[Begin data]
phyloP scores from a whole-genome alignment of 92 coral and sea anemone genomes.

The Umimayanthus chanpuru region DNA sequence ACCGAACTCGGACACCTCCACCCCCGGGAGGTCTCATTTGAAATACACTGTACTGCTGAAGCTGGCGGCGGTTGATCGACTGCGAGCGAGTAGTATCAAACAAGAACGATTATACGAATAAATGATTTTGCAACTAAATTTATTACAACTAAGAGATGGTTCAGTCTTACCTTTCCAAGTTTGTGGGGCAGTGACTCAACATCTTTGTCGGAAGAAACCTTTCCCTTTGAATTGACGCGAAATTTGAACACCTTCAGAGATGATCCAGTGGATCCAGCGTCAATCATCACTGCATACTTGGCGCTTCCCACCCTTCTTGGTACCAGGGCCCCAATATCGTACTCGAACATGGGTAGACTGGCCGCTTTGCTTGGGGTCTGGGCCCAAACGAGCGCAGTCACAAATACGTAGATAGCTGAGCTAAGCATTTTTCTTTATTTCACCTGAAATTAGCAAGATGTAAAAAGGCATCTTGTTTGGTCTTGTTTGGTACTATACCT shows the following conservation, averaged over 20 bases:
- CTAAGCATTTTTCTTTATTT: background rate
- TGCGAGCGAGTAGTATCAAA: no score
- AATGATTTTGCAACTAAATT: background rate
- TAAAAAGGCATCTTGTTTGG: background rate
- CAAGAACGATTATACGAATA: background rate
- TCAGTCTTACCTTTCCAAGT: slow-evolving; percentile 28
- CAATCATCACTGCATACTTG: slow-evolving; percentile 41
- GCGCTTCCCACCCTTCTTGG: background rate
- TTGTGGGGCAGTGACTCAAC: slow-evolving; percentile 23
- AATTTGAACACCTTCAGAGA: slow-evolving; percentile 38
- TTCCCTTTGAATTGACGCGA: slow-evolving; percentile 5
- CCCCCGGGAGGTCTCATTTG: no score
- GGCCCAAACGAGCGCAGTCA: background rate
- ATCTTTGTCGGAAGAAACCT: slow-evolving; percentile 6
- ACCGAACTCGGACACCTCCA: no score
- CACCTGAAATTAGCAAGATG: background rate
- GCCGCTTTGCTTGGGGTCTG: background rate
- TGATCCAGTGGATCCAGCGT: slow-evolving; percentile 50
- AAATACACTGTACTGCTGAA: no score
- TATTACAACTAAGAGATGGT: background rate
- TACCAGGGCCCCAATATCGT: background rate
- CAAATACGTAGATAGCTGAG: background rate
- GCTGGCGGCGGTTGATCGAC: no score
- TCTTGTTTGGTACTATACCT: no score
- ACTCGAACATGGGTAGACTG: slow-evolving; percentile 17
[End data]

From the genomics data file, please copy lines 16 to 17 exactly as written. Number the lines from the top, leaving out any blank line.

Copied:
- ATCTTTGTCGGAAGAAACCT: slow-evolving; percentile 6
- ACCGAACTCGGACACCTCCA: no score